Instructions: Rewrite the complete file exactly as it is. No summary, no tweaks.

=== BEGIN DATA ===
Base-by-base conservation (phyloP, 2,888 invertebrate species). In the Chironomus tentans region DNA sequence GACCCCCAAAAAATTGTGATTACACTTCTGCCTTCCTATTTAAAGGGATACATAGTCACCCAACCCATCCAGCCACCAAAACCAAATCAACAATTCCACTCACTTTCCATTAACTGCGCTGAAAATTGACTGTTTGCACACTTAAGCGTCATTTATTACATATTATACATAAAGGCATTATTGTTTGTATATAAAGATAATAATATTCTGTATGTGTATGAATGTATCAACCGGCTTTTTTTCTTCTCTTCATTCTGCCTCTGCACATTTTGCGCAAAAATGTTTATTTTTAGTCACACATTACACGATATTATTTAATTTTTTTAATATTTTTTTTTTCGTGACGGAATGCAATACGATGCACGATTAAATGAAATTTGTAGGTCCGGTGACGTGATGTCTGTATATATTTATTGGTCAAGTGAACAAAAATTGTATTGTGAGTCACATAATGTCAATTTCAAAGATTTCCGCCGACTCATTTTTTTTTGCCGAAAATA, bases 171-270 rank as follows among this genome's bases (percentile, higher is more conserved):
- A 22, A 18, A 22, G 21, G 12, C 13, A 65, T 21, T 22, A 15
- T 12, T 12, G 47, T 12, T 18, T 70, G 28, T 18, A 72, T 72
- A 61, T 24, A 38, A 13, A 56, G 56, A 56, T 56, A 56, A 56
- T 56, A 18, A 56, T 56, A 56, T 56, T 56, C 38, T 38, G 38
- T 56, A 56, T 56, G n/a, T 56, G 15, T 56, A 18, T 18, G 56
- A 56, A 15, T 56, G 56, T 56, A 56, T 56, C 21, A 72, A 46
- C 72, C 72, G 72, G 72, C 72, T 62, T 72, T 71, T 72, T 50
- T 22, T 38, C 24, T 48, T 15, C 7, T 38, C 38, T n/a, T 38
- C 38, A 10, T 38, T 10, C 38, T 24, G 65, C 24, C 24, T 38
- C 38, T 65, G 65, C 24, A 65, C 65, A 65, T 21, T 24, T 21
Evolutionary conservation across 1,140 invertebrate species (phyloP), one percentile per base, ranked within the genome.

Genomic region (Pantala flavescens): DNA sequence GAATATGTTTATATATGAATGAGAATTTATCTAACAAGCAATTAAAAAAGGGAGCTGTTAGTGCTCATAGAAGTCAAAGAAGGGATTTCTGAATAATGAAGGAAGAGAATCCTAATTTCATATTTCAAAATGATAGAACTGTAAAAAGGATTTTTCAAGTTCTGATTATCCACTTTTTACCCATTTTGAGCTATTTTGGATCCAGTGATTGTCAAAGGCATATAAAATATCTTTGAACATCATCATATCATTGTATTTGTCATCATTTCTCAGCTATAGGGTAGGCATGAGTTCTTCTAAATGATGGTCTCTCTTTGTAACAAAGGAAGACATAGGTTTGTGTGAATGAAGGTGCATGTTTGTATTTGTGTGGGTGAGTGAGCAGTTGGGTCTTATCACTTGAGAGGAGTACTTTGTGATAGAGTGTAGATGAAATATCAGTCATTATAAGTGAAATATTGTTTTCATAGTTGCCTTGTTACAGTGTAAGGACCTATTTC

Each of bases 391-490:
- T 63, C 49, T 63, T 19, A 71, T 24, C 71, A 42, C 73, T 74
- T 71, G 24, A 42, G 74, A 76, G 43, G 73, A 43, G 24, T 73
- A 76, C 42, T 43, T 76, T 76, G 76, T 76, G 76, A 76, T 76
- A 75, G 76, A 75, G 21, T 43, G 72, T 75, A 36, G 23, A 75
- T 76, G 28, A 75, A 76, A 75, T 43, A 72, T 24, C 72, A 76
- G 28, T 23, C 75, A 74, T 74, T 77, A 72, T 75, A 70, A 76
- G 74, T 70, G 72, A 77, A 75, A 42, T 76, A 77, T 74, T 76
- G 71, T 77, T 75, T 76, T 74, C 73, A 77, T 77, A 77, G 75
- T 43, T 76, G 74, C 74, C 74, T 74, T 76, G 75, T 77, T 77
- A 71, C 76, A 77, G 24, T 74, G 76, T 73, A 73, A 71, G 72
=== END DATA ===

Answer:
Base-by-base conservation (phyloP, 2,888 invertebrate species). In the Chironomus tentans region DNA sequence GACCCCCAAAAAATTGTGATTACACTTCTGCCTTCCTATTTAAAGGGATACATAGTCACCCAACCCATCCAGCCACCAAAACCAAATCAACAATTCCACTCACTTTCCATTAACTGCGCTGAAAATTGACTGTTTGCACACTTAAGCGTCATTTATTACATATTATACATAAAGGCATTATTGTTTGTATATAAAGATAATAATATTCTGTATGTGTATGAATGTATCAACCGGCTTTTTTTCTTCTCTTCATTCTGCCTCTGCACATTTTGCGCAAAAATGTTTATTTTTAGTCACACATTACACGATATTATTTAATTTTTTTAATATTTTTTTTTTCGTGACGGAATGCAATACGATGCACGATTAAATGAAATTTGTAGGTCCGGTGACGTGATGTCTGTATATATTTATTGGTCAAGTGAACAAAAATTGTATTGTGAGTCACATAATGTCAATTTCAAAGATTTCCGCCGACTCATTTTTTTTTGCCGAAAATA, bases 171-270 rank as follows among this genome's bases (percentile, higher is more conserved):
- A 22, A 18, A 22, G 21, G 12, C 13, A 65, T 21, T 22, A 15
- T 12, T 12, G 47, T 12, T 18, T 70, G 28, T 18, A 72, T 72
- A 61, T 24, A 38, A 13, A 56, G 56, A 56, T 56, A 56, A 56
- T 56, A 18, A 56, T 56, A 56, T 56, T 56, C 38, T 38, G 38
- T 56, A 56, T 56, G n/a, T 56, G 15, T 56, A 18, T 18, G 56
- A 56, A 15, T 56, G 56, T 56, A 56, T 56, C 21, A 72, A 46
- C 72, C 72, G 72, G 72, C 72, T 62, T 72, T 71, T 72, T 50
- T 22, T 38, C 24, T 48, T 15, C 7, T 38, C 38, T n/a, T 38
- C 38, A 10, T 38, T 10, C 38, T 24, G 65, C 24, C 24, T 38
- C 38, T 65, G 65, C 24, A 65, C 65, A 65, T 21, T 24, T 21
Evolutionary conservation across 1,140 invertebrate species (phyloP), one percentile per base, ranked within the genome.

Genomic region (Pantala flavescens): DNA sequence GAATATGTTTATATATGAATGAGAATTTATCTAACAAGCAATTAAAAAAGGGAGCTGTTAGTGCTCATAGAAGTCAAAGAAGGGATTTCTGAATAATGAAGGAAGAGAATCCTAATTTCATATTTCAAAATGATAGAACTGTAAAAAGGATTTTTCAAGTTCTGATTATCCACTTTTTACCCATTTTGAGCTATTTTGGATCCAGTGATTGTCAAAGGCATATAAAATATCTTTGAACATCATCATATCATTGTATTTGTCATCATTTCTCAGCTATAGGGTAGGCATGAGTTCTTCTAAATGATGGTCTCTCTTTGTAACAAAGGAAGACATAGGTTTGTGTGAATGAAGGTGCATGTTTGTATTTGTGTGGGTGAGTGAGCAGTTGGGTCTTATCACTTGAGAGGAGTACTTTGTGATAGAGTGTAGATGAAATATCAGTCATTATAAGTGAAATATTGTTTTCATAGTTGCCTTGTTACAGTGTAAGGACCTATTTC

Each of bases 391-490:
- T 63, C 49, T 63, T 19, A 71, T 24, C 71, A 42, C 73, T 74
- T 71, G 24, A 42, G 74, A 76, G 43, G 73, A 43, G 24, T 73
- A 76, C 42, T 43, T 76, T 76, G 76, T 76, G 76, A 76, T 76
- A 75, G 76, A 75, G 21, T 43, G 72, T 75, A 36, G 23, A 75
- T 76, G 28, A 75, A 76, A 75, T 43, A 72, T 24, C 72, A 76
- G 28, T 23, C 75, A 74, T 74, T 77, A 72, T 75, A 70, A 76
- G 74, T 70, G 72, A 77, A 75, A 42, T 76, A 77, T 74, T 76
- G 71, T 77, T 75, T 76, T 74, C 73, A 77, T 77, A 77, G 75
- T 43, T 76, G 74, C 74, C 74, T 74, T 76, G 75, T 77, T 77
- A 71, C 76, A 77, G 24, T 74, G 76, T 73, A 73, A 71, G 72